In February, I posted about changes that were made to YALSA’s website that required a login to reach the selected lists and awards. I explained the rationale and indicated that there would be refinements in the process.
There have been refinements, but we haven’t done a very good job of sharing that information with you, so I want to apologize for that lack of timely communication and try to remedy it now.
First of all, I do apologize for the early glitches and for the unfriendliness of ALA’s web interface. It can be very discouraging to click on a link that says “login” and immediately get an “access denied” message. However, if you just click on the ALA login link in the upper right corner of the screen, all will be well.
Second, the award and list content other than the lists themselves is now outside the login area. If you click on “Book Awards and Book/Media Lists” on the homepage, you get a drop-down menu. This menu includes links to selection and award list contacts. If you click on an individual award, like the Michael L. Printz Award or the Odyssey Award, you are taken to a page that includes policies and procedures and a link to the form for submitting suggested titles.
Third, the form for nonmembers to fill out has been streamlined. When anyone fills out the form (which now requires only name, email address, and two questions) they receive an automated email response that gives them links to bookmark so that they don’t need to fill out the form more than once. We have contacted the developer of the form module we use and requested that it be updated so that if you fill out the form once, you are automatically directed to the content, but we don’t have that functionality yet.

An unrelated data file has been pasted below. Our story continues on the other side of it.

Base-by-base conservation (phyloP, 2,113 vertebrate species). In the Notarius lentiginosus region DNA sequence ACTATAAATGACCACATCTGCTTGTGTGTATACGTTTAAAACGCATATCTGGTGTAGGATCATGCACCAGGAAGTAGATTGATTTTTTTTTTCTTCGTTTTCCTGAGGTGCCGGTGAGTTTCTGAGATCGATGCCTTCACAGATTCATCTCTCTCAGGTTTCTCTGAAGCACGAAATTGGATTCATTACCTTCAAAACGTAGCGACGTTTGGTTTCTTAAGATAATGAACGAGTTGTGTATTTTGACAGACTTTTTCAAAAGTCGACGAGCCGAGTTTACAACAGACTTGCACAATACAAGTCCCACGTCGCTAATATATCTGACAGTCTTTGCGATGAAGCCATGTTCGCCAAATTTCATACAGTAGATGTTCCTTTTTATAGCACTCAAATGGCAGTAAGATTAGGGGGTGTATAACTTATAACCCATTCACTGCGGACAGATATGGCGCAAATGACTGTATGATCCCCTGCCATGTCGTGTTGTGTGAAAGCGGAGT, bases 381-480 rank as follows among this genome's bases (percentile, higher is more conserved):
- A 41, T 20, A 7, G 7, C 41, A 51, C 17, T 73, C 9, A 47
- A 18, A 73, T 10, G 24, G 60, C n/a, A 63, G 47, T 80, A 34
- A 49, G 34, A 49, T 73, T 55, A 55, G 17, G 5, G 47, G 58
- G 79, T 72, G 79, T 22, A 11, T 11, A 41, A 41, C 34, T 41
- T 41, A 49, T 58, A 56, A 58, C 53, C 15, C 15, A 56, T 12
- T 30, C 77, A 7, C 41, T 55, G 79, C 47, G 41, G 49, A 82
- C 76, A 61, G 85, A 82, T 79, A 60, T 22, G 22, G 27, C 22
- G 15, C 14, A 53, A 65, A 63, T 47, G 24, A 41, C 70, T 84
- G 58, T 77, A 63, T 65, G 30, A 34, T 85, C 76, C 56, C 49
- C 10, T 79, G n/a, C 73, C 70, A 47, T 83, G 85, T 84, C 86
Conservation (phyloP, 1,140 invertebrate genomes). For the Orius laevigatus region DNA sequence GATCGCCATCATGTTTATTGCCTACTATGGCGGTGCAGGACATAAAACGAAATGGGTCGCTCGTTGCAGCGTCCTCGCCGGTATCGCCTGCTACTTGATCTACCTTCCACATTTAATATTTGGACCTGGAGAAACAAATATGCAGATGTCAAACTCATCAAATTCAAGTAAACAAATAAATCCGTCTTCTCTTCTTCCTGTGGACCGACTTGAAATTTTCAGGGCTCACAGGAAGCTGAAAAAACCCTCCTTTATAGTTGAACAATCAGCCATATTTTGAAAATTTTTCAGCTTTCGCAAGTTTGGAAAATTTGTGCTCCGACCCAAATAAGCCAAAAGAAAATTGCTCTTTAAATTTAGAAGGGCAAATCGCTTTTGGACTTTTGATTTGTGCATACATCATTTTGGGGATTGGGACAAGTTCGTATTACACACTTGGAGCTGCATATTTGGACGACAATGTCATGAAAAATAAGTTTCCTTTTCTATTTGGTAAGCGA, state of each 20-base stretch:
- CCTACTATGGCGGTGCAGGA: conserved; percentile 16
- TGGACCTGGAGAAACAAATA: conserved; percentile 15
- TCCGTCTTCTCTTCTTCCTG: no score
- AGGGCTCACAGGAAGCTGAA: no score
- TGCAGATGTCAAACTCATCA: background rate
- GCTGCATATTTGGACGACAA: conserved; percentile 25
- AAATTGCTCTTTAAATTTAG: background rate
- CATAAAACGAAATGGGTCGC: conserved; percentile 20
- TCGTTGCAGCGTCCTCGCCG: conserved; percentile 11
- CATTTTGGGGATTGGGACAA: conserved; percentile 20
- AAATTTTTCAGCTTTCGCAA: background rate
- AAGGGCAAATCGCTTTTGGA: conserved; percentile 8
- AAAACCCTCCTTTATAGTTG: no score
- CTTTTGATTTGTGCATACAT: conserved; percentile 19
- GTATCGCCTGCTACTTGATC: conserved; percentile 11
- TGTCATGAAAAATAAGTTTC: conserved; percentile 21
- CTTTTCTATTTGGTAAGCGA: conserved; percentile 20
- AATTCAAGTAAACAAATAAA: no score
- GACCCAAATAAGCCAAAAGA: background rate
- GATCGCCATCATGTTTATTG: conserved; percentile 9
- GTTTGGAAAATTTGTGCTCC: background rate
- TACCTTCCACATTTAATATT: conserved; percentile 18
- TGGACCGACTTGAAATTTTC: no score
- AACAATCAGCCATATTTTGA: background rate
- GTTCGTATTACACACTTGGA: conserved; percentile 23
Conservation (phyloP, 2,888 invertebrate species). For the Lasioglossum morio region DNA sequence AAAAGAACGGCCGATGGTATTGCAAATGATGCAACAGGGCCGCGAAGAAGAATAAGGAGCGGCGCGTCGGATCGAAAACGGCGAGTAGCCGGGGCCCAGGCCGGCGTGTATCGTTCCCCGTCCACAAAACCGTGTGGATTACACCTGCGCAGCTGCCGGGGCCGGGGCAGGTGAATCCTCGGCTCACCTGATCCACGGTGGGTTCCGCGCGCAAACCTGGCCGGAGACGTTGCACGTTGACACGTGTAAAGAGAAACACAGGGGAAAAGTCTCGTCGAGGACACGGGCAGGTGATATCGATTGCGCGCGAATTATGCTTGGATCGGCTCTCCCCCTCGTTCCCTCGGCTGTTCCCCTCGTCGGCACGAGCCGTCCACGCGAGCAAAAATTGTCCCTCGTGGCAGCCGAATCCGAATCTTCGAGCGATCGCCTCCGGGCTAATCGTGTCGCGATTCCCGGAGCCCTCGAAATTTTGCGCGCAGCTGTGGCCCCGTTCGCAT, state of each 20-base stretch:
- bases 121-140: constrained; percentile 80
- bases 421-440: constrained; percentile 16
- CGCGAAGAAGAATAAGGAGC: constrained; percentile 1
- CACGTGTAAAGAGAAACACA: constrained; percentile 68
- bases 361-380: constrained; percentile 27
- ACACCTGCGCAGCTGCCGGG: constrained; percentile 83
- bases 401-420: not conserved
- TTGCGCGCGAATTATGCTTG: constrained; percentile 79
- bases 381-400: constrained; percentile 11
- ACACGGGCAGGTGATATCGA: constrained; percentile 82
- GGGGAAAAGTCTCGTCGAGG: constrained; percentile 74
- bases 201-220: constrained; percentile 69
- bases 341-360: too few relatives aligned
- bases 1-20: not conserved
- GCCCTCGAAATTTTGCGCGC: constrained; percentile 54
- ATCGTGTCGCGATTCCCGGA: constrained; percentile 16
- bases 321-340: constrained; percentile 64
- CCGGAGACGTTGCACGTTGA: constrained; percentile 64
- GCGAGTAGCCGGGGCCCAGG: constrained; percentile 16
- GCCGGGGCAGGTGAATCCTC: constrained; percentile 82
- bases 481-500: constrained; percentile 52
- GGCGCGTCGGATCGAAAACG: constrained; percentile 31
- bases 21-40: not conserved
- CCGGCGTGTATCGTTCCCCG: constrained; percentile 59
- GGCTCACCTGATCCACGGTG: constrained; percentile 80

Members who want to access the lists on reference desk computers or other non-personal computers and don’t want to login with personal information can also bookmark the links for the lists and awards. These URLs are now posted in the “Members Only” section of the website.
Fourth, several people have raised the question about whether it is worth it to ask for this information. The answer is we’re not sure yet, but we think it might be. We have collected more than 16,000 email addresses since mid-February. We have used these addresses to encourage people to participate in the Tweet Your Senator campaign and virtual library legislative day (1,600 people requested more info on advocacy), for member recruitment, and to advertise subscriptions to YALS (4,000 asked for information on buying YALSA publications), deriving lists from areas of interest that people marked.
Keep in mind that addresses are not shared outside of YALSA, and anyone who doesn’t want to receive any further email from YALSA need only say so.
Fifth, some members have indicated that they are against this change because they feel that YALSA is restricting or putting up barriers to information. In fact, YALSA is doing the same thing that most of you do every day in your own libraries. If I want to access my local library’s databases from home, I have to put in my library card number and PIN. I don’t regard that as the library putting up barriers to my access. I recognize that the library needs to collect statistics about database use and they use those statistics to help justify the work they do and the cost of the databases. YALSA, like libraries, is in the business of sharing information, but, as with libraries, that information is not really free. (See Fiscal Officer Penny Johnson’s blog post for more details about the costs of YALSA’s “free” resources.) In fact, for most libraries, I can’t use the databases at all if I don’t have a library card; YALSA is offering its resources free for simply signing in with an email address.
I hope these comments help members understand better the rationale for requiring a login for access to the lists. Again, my apologies for taking so long to get back to you on the updated information. Thank you for your patience, and thank you again for all that you do to promote YALSA’s lists and awards to teens and their parents.
Sarah Flowers, YALSA President